Can robots invent tools like our ancient ancestors did?
TU Delft uniquely combines archaeology and robotics to shed light on the challenge of ‘awareness’
How did ancient humans learn to make tools? And can we apply that knowledge to help AI-based robots learn creative skills? Carlos Hernandez Corbato (Department of Cognitive Robotics) and Geeske Langejans (Department of Materials Science and Engineering) are heading up the TU Delft part of the multi-national METATOOL project, which is a unique combination of archaeology, neuroscience and robotics.
This highly experimental and novel project combines symbolic models with computational models of synthetic metacognition and awareness. “Making new tools to resolve a problem requires an extended form of awareness, and there is a parallel between our first toolmaking ancestors and robots of the future,” explains Langejans. Hernandez and Langejans were already collaborating within our Faculty of Mechanical Engineering on tool use and tool making, and the cognitive requirements that make that possible and this idea became the binding factor for METATOOL. Hernandez: “How are we going to demonstrate our theory of awareness in terms of a concrete example of technology that does something useful? By using it for robots to be able to invent tools!”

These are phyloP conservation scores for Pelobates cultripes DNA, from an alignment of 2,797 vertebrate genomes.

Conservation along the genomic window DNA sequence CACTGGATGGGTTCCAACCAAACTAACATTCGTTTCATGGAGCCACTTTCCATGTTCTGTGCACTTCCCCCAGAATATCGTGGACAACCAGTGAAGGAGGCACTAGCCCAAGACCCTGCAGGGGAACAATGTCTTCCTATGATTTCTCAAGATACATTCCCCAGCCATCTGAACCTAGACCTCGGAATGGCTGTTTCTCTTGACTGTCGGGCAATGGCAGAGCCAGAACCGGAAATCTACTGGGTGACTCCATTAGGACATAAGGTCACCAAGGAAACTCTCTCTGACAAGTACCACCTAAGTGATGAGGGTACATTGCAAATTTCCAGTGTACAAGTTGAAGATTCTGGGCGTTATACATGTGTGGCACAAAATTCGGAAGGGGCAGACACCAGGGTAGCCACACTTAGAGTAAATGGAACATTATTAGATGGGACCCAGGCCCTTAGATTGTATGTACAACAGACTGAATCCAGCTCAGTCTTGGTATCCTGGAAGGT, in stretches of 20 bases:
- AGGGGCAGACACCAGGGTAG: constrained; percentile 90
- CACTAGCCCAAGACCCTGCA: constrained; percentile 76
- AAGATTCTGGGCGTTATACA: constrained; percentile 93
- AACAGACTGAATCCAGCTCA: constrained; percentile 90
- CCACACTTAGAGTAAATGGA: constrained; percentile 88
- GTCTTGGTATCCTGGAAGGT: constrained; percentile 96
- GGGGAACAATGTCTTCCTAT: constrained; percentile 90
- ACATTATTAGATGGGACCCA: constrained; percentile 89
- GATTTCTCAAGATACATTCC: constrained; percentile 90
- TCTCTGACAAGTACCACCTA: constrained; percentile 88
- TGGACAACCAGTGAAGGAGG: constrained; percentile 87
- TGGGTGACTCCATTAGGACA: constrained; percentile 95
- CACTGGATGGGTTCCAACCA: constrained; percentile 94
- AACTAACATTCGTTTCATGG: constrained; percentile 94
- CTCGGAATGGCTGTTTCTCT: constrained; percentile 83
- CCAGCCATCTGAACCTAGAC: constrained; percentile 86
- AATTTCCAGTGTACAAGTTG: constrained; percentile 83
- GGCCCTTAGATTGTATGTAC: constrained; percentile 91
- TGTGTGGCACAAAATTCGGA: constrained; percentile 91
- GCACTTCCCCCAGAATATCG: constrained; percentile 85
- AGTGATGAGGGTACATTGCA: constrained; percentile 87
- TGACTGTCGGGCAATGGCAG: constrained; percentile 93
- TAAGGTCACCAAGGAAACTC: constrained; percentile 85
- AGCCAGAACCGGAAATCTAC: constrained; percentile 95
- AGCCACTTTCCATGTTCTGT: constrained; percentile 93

The METATOOL project is a consortium of seven research institutions and companies from four different countries, and it has received 4 million euros from the European Innovation Council (EIC), a Pathfinder grant. For more information see the official press release.